Interest is a formidable opponent. Once the game starts, he never rests. You may work 50 or 60 hours a week to keep up with him, but he works 168 hours a week to keep ahead of you. He never takes a timeout or a half-time break.
If you have a $100,000 mortgage on your home at 8%, you can go to sleep every night knowing you just accrued another $22 in interest. You pay $22 when you spend Christmas day at Grandma’s. You pay another $22 every Sunday, even when you are in church. When you signed the papers for that $100,000 30-year mortgage, you agreed to pay $164,153 in interest. Add closing costs and occasional late fees, and you will almost pay for your house three times by the time the mortgage is paid.
If you finance a new car over five years at 12% interest, you just about pay for it twice. And what about the 18% you pay on VISA and MasterCard, unpaid medical and detail bills, and so on? If you had a $3,900 balance on your VISA or MasterCard, and you paid the minimum payment of $78 a month, it would take 35 years to pay the balance down to zero, assuming you never used the card again. During that time you would have paid $10,096 in interest.
A person or couple earning a lifetime income of $2 million (about $45,000 a year), taking a 30-year mortgage and always meeting minimum payments will pay $300,000 to $400,000 in interest. Over a 45 year working career, $200,000 in interest breaks down to about $370 a month.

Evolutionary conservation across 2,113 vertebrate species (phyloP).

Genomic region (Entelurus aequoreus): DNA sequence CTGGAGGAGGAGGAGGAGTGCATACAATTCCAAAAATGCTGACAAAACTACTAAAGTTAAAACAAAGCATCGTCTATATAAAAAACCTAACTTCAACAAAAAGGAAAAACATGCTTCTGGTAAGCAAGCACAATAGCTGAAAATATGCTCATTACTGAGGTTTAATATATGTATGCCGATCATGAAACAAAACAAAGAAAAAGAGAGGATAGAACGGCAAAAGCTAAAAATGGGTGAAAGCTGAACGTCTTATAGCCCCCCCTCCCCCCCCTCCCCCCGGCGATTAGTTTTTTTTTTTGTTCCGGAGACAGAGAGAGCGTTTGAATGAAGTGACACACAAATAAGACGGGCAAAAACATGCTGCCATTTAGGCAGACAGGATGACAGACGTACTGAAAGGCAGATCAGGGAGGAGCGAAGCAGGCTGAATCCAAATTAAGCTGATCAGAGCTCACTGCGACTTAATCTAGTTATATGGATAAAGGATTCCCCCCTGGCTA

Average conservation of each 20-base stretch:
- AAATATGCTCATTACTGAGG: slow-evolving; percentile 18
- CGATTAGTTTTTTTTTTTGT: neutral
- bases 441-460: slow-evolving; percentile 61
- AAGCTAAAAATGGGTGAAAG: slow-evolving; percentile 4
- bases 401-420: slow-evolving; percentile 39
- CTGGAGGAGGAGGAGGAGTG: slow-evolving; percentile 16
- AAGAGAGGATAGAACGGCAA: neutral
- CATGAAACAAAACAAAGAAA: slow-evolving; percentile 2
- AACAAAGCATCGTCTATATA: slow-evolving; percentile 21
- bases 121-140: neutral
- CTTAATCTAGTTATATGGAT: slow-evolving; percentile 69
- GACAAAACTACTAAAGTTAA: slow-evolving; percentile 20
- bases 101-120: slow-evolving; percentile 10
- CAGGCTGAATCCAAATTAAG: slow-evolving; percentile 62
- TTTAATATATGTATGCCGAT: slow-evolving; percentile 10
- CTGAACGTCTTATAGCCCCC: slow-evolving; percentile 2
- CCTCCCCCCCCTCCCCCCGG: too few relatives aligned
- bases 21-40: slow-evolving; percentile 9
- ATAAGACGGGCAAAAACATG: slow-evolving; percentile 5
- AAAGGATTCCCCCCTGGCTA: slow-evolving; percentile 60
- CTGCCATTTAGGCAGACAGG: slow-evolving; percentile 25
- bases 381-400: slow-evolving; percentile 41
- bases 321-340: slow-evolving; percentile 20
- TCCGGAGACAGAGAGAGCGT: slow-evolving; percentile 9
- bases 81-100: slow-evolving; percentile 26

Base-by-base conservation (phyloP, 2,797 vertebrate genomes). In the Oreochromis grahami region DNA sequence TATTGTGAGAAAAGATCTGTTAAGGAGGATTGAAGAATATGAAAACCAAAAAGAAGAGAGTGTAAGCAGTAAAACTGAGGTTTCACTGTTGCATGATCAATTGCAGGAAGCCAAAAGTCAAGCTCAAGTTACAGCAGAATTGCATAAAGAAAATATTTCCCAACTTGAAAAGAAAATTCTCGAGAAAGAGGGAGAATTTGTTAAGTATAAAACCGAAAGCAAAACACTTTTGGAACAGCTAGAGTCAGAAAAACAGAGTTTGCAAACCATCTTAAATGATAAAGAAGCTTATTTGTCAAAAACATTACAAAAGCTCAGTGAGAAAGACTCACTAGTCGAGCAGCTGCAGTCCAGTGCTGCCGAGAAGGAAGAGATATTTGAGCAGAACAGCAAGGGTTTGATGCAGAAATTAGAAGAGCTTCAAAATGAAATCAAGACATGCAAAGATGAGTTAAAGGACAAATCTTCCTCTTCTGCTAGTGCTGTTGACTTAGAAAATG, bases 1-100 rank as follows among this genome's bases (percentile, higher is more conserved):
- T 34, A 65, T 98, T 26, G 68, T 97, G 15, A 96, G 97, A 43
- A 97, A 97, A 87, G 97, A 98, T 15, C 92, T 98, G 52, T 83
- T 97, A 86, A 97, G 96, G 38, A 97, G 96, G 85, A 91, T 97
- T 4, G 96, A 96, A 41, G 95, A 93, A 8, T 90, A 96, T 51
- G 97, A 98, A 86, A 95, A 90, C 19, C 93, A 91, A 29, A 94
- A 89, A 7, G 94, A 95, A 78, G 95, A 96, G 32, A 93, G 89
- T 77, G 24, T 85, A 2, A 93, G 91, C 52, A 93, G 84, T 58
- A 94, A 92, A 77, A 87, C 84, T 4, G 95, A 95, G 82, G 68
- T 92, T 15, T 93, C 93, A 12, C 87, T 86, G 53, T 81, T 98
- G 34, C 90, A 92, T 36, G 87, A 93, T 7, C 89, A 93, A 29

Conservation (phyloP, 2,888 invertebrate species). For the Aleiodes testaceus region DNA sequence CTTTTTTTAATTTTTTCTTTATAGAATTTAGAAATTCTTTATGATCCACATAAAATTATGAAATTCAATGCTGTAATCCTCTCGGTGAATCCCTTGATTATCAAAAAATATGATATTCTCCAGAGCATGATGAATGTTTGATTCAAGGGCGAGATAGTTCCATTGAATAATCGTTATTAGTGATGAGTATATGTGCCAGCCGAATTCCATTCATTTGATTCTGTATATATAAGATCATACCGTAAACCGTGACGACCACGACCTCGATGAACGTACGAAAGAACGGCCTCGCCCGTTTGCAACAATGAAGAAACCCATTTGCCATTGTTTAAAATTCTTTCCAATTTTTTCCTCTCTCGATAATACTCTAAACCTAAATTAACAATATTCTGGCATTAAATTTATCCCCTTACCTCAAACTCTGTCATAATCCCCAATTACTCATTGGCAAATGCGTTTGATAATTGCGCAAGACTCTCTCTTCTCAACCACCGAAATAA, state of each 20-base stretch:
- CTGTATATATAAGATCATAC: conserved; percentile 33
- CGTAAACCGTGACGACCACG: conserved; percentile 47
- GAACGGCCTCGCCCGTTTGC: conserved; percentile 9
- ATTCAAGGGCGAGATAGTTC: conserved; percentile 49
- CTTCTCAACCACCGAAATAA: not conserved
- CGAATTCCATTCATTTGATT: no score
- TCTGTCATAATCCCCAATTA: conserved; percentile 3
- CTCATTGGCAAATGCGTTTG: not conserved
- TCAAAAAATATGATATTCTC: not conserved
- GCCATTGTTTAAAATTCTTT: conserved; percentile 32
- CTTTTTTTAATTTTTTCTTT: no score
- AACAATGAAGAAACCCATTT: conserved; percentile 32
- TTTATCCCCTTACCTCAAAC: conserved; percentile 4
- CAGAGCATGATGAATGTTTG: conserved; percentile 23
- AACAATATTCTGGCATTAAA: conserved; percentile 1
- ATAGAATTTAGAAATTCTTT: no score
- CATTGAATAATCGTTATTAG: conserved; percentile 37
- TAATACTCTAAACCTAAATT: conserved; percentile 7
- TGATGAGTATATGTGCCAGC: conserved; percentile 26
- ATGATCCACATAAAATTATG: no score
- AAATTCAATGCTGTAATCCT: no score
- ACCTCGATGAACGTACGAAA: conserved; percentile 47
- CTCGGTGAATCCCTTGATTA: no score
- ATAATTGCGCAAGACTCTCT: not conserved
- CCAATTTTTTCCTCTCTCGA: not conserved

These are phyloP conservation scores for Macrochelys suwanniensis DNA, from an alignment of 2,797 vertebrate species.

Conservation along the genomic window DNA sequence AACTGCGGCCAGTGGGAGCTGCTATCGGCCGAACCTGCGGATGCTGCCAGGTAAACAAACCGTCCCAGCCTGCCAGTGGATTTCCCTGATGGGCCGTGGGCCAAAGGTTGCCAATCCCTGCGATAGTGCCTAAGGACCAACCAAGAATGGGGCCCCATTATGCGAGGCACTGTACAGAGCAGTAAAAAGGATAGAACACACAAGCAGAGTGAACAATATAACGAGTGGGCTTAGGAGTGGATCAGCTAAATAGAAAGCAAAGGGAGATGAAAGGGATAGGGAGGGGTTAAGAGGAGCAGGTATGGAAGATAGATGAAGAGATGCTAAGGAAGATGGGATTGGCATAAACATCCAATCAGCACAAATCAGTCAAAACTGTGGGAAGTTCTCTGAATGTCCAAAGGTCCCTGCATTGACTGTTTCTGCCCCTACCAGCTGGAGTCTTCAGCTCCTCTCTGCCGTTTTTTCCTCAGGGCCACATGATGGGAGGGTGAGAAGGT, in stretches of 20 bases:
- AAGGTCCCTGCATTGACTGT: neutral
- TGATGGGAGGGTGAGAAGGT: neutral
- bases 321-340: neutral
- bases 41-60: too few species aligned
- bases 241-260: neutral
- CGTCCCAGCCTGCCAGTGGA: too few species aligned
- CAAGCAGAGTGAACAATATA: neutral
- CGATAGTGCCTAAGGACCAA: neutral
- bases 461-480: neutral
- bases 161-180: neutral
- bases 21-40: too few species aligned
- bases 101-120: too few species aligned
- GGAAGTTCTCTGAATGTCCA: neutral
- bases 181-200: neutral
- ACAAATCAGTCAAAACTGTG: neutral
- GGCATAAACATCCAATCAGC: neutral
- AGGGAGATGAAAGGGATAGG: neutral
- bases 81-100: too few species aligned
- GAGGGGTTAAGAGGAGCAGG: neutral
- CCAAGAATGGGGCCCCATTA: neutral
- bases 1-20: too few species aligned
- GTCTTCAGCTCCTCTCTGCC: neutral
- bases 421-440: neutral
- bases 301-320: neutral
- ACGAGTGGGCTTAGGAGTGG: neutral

Suppose you invested $370 a month at 6% instead of paying it out, the amount you’d end up with is $1,045,232 in the bank when you retire. By continuing to earn 6% you could withdraw $5,336 a month during retirement, and never reduce the principal.
If you add up all the interest you are paying, including your mortgage, you can begin to see why you are struggling financially, even with a good job or a double income. Just think what you could do if you got to keep all that money you spend in interest every month.
Live on less than you earn so you can have a surplus to get you out of debt and invest in assets that appreciate (increase in value). The key to having a surplus is to pay yourself first, and then live on what’s left over.
No-one, regardless of income, can be financially successful unless they live on less than they earn.
Those who don’t understand interest, pay it. Those who understand it, collect it.
After Albert Einstein invented the atomic bomb, he said the most powerful thing he ever discovered was compound interest.
The point is that if you can just change the direction of your interest stream so it’s coming in instead of going out, you will see wonderful, far-reaching changes in your financial life.
Excerpt from “The Four Laws of Debt Free Properity” by Harris & Coonradt